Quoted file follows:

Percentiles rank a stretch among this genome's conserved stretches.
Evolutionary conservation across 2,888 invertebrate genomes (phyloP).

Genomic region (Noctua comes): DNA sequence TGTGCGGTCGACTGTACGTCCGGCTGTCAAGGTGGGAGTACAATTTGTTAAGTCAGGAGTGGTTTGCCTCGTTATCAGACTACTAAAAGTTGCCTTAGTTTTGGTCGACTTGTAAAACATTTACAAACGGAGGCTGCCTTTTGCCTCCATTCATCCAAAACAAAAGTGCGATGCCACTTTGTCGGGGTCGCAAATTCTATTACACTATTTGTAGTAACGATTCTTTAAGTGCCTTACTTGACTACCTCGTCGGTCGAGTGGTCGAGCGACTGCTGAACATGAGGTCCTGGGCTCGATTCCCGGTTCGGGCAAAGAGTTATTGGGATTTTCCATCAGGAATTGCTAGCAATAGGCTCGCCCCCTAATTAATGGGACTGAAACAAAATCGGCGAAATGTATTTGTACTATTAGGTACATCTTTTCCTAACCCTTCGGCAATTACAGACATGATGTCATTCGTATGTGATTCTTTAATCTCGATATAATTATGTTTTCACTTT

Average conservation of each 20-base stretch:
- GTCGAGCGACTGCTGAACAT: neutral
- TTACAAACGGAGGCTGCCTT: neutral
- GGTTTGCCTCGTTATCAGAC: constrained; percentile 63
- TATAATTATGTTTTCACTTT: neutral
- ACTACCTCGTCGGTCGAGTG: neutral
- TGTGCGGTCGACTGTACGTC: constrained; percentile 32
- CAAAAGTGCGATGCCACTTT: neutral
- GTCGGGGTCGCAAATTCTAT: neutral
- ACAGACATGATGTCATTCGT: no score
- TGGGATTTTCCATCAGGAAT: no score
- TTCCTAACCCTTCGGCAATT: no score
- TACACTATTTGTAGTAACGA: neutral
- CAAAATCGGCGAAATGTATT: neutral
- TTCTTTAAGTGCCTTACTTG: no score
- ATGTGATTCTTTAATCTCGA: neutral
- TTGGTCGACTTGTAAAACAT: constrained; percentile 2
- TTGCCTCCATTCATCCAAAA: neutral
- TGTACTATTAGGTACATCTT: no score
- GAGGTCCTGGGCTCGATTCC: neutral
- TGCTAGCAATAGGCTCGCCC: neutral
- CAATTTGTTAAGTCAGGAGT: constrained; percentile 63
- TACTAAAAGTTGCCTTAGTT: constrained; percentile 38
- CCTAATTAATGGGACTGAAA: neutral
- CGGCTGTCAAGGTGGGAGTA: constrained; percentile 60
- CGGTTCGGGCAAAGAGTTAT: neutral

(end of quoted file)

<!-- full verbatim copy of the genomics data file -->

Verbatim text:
Percentiles rank a stretch among this genome's conserved stretches.
Evolutionary conservation across 2,888 invertebrate genomes (phyloP).

Genomic region (Noctua comes): DNA sequence TGTGCGGTCGACTGTACGTCCGGCTGTCAAGGTGGGAGTACAATTTGTTAAGTCAGGAGTGGTTTGCCTCGTTATCAGACTACTAAAAGTTGCCTTAGTTTTGGTCGACTTGTAAAACATTTACAAACGGAGGCTGCCTTTTGCCTCCATTCATCCAAAACAAAAGTGCGATGCCACTTTGTCGGGGTCGCAAATTCTATTACACTATTTGTAGTAACGATTCTTTAAGTGCCTTACTTGACTACCTCGTCGGTCGAGTGGTCGAGCGACTGCTGAACATGAGGTCCTGGGCTCGATTCCCGGTTCGGGCAAAGAGTTATTGGGATTTTCCATCAGGAATTGCTAGCAATAGGCTCGCCCCCTAATTAATGGGACTGAAACAAAATCGGCGAAATGTATTTGTACTATTAGGTACATCTTTTCCTAACCCTTCGGCAATTACAGACATGATGTCATTCGTATGTGATTCTTTAATCTCGATATAATTATGTTTTCACTTT

Average conservation of each 20-base stretch:
- GTCGAGCGACTGCTGAACAT: neutral
- TTACAAACGGAGGCTGCCTT: neutral
- GGTTTGCCTCGTTATCAGAC: constrained; percentile 63
- TATAATTATGTTTTCACTTT: neutral
- ACTACCTCGTCGGTCGAGTG: neutral
- TGTGCGGTCGACTGTACGTC: constrained; percentile 32
- CAAAAGTGCGATGCCACTTT: neutral
- GTCGGGGTCGCAAATTCTAT: neutral
- ACAGACATGATGTCATTCGT: no score
- TGGGATTTTCCATCAGGAAT: no score
- TTCCTAACCCTTCGGCAATT: no score
- TACACTATTTGTAGTAACGA: neutral
- CAAAATCGGCGAAATGTATT: neutral
- TTCTTTAAGTGCCTTACTTG: no score
- ATGTGATTCTTTAATCTCGA: neutral
- TTGGTCGACTTGTAAAACAT: constrained; percentile 2
- TTGCCTCCATTCATCCAAAA: neutral
- TGTACTATTAGGTACATCTT: no score
- GAGGTCCTGGGCTCGATTCC: neutral
- TGCTAGCAATAGGCTCGCCC: neutral
- CAATTTGTTAAGTCAGGAGT: constrained; percentile 63
- TACTAAAAGTTGCCTTAGTT: constrained; percentile 38
- CCTAATTAATGGGACTGAAA: neutral
- CGGCTGTCAAGGTGGGAGTA: constrained; percentile 60
- CGGTTCGGGCAAAGAGTTAT: neutral